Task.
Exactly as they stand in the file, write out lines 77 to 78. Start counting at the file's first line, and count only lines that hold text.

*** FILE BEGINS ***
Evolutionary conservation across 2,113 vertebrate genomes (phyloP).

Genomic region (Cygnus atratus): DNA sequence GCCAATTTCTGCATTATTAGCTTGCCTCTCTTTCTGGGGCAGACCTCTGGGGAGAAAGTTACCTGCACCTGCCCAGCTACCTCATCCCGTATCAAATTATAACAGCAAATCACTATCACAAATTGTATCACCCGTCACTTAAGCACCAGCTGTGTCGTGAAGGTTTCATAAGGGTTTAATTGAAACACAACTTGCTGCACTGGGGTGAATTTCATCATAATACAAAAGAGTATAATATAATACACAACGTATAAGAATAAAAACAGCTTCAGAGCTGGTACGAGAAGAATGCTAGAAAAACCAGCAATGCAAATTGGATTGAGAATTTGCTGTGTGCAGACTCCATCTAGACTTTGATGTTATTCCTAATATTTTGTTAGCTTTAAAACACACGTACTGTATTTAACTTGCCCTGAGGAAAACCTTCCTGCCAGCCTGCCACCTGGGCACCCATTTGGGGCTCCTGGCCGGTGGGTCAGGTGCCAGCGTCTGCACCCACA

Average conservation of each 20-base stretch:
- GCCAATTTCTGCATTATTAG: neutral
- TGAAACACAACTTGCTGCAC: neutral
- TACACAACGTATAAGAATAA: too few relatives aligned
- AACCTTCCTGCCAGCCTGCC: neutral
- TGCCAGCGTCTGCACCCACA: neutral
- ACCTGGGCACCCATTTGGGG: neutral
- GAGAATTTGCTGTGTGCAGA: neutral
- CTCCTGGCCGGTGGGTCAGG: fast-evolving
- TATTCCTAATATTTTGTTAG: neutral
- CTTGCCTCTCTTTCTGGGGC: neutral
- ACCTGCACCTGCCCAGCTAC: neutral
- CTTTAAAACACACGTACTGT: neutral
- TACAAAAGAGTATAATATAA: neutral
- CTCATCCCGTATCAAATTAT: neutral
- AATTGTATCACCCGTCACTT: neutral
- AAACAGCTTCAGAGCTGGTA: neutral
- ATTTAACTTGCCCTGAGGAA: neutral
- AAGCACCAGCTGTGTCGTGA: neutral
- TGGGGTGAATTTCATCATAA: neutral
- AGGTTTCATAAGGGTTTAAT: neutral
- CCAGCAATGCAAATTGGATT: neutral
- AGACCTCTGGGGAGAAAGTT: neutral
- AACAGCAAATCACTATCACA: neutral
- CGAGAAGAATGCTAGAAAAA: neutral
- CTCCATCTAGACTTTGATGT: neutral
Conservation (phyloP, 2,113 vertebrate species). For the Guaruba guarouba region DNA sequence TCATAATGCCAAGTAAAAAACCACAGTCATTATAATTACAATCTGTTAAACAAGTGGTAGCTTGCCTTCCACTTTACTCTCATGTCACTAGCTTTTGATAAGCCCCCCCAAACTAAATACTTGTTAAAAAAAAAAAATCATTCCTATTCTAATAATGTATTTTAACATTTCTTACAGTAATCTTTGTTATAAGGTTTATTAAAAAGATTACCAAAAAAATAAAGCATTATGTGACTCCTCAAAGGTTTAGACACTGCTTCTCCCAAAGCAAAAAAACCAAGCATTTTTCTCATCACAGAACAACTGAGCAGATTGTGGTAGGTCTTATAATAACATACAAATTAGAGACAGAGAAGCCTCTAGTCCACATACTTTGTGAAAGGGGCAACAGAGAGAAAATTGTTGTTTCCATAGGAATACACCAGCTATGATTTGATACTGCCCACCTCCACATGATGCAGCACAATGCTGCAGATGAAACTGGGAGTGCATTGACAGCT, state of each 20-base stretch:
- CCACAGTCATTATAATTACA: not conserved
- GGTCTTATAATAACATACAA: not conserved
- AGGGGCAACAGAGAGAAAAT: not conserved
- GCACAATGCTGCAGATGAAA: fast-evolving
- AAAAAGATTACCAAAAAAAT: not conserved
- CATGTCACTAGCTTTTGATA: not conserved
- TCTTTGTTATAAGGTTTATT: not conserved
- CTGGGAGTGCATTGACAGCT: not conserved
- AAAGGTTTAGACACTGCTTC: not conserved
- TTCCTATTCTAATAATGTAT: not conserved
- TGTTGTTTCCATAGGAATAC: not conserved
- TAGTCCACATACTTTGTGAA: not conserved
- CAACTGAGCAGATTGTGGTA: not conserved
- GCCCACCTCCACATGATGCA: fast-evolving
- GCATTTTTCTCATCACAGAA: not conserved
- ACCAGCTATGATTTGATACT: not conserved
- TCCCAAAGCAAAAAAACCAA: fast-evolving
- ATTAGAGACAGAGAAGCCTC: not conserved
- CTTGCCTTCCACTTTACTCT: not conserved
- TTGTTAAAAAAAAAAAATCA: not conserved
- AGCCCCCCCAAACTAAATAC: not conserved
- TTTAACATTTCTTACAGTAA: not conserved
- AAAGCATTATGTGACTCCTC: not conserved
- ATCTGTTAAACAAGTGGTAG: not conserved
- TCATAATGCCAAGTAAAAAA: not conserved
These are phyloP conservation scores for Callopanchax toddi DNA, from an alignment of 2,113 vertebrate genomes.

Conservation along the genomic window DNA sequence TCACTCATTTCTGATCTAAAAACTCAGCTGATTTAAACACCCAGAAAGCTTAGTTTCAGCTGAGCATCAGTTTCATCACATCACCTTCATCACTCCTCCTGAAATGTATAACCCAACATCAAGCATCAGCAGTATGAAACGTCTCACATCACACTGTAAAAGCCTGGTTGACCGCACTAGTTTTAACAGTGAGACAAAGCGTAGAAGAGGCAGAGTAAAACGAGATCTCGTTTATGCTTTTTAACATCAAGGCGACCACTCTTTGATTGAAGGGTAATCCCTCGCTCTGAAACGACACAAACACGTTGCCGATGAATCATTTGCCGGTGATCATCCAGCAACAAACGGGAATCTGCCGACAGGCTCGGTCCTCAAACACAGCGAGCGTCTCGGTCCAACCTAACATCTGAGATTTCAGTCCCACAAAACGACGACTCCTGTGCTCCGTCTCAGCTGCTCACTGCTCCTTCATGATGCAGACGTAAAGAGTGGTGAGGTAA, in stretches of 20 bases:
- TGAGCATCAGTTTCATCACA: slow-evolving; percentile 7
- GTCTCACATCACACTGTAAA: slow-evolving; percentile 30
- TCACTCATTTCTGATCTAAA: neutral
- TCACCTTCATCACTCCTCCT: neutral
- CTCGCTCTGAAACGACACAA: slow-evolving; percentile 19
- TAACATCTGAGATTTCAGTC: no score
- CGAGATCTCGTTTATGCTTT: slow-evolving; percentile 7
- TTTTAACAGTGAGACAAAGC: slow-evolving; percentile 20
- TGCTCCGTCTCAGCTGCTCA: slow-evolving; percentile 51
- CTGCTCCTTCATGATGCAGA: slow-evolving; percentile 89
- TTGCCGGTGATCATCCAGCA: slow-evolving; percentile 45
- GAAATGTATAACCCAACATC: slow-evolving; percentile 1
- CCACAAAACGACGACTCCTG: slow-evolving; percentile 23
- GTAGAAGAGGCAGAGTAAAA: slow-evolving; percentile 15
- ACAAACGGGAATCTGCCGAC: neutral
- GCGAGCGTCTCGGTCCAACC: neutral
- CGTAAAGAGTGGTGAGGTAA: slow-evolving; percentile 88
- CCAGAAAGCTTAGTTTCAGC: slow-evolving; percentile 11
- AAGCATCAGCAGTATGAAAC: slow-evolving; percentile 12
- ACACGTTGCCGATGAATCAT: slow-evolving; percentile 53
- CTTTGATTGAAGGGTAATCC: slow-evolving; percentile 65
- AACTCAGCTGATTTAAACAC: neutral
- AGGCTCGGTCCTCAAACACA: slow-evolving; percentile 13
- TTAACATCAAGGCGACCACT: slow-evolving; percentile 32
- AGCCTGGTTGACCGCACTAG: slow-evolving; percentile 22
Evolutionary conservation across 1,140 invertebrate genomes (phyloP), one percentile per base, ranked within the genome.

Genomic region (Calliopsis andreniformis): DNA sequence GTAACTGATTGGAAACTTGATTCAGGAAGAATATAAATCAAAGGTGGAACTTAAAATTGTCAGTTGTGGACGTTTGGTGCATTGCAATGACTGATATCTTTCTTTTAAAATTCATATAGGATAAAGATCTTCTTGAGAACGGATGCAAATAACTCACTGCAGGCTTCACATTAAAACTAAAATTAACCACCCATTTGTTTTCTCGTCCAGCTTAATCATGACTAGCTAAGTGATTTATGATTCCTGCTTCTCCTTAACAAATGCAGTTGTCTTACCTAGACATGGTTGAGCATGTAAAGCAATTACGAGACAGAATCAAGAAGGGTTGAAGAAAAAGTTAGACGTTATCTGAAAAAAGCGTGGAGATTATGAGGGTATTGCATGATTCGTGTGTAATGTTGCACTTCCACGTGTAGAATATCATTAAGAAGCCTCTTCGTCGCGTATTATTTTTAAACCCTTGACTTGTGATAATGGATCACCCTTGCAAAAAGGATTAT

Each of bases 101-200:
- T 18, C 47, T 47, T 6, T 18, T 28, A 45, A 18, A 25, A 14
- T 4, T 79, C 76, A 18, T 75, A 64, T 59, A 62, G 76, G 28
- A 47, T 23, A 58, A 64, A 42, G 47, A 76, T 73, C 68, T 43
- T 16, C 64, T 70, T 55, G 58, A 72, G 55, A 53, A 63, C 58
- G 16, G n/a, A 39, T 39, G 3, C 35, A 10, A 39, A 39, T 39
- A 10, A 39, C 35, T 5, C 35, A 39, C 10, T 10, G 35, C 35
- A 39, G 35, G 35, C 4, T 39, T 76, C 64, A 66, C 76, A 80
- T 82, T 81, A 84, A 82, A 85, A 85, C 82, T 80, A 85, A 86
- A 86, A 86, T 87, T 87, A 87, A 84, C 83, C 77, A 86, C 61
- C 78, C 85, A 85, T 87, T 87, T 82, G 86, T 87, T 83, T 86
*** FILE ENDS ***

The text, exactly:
- CTTTGATTGAAGGGTAATCC: slow-evolving; percentile 65
- AACTCAGCTGATTTAAACAC: neutral